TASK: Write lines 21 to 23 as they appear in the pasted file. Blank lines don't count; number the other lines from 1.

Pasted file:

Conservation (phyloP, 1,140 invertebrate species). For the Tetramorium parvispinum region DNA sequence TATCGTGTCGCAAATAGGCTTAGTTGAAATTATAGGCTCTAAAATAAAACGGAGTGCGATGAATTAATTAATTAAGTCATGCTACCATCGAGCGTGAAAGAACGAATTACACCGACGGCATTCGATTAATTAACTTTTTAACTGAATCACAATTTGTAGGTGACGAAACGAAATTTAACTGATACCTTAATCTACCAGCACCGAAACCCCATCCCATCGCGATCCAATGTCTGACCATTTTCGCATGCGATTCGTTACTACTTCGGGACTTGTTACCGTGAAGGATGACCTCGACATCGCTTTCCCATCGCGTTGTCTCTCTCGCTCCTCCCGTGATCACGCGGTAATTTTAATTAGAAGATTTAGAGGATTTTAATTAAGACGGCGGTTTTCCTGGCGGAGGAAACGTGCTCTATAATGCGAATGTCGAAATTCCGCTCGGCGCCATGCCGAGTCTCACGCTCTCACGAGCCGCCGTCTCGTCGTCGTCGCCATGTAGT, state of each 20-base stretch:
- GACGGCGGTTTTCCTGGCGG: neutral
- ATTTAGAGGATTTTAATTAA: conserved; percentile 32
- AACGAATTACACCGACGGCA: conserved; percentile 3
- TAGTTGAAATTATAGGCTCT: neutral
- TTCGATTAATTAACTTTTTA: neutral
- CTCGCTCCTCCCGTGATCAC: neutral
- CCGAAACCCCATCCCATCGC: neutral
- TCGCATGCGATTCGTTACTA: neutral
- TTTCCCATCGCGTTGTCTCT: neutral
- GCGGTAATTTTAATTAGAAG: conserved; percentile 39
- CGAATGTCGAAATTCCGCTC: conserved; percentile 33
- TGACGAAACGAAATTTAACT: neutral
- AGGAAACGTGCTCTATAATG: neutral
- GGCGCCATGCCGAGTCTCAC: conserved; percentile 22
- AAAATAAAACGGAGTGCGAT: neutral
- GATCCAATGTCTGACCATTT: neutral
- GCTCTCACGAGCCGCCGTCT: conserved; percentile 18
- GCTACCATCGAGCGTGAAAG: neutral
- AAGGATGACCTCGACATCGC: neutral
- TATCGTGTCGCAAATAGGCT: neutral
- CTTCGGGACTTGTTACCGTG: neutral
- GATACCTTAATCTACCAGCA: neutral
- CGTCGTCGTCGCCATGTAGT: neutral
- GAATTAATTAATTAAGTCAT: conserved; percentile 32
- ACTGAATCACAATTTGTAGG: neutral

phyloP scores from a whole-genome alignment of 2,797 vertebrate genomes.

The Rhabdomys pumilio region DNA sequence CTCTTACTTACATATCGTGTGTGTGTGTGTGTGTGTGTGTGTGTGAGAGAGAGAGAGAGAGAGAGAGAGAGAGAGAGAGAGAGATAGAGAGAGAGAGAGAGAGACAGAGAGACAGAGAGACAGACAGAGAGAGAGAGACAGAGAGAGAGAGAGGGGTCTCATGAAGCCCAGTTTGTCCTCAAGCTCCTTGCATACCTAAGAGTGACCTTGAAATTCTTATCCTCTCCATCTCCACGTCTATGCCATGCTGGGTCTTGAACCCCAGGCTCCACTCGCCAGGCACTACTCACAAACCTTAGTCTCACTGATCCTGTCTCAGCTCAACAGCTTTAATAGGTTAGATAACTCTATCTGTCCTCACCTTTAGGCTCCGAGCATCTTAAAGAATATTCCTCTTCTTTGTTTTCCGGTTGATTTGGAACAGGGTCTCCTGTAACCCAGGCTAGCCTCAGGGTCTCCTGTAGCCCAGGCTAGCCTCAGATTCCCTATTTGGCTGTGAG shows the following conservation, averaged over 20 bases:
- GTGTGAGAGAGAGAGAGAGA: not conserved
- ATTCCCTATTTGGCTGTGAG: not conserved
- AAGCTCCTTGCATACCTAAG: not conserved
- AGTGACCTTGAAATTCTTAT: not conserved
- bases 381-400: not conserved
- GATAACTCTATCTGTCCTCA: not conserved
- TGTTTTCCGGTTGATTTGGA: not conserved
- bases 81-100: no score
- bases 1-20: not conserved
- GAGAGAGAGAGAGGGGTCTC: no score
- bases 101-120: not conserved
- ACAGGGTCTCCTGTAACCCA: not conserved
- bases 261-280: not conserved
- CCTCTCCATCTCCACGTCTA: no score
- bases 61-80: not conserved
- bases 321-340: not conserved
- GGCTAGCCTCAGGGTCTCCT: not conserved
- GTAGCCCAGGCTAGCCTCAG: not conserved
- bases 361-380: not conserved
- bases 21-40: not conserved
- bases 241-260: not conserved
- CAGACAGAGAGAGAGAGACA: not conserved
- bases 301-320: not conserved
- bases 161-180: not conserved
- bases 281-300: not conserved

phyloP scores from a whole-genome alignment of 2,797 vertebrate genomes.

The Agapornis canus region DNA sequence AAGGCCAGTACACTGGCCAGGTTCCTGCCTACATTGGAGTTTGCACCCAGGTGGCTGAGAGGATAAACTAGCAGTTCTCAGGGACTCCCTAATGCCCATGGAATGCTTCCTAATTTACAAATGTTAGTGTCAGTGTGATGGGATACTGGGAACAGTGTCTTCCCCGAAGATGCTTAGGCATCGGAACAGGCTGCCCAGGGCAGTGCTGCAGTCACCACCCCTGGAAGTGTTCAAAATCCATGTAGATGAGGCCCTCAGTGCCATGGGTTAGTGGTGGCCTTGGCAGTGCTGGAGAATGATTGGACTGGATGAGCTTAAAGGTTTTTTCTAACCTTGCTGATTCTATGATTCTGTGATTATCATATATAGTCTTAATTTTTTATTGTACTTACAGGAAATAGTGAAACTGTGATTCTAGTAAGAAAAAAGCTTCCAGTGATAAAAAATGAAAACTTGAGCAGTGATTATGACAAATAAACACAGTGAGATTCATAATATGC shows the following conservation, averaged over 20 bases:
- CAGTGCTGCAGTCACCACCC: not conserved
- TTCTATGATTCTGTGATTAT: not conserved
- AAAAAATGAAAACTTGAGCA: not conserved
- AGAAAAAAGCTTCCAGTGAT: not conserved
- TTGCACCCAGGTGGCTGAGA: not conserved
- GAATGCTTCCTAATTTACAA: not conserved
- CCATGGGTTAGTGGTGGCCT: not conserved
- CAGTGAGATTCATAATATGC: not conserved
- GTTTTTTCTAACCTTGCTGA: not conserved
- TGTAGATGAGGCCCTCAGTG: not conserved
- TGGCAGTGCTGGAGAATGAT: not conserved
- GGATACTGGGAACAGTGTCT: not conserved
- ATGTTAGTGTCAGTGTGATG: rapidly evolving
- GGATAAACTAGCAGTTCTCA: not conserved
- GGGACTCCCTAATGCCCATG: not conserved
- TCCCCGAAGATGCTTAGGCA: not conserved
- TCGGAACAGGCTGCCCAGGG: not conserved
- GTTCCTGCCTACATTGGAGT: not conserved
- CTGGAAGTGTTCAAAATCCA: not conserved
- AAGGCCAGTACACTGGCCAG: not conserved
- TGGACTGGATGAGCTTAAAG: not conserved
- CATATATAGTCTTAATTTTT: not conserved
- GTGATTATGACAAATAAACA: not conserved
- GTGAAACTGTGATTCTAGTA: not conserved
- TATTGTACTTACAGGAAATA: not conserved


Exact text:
- TATCGTGTCGCAAATAGGCT: neutral
- CTTCGGGACTTGTTACCGTG: neutral
- GATACCTTAATCTACCAGCA: neutral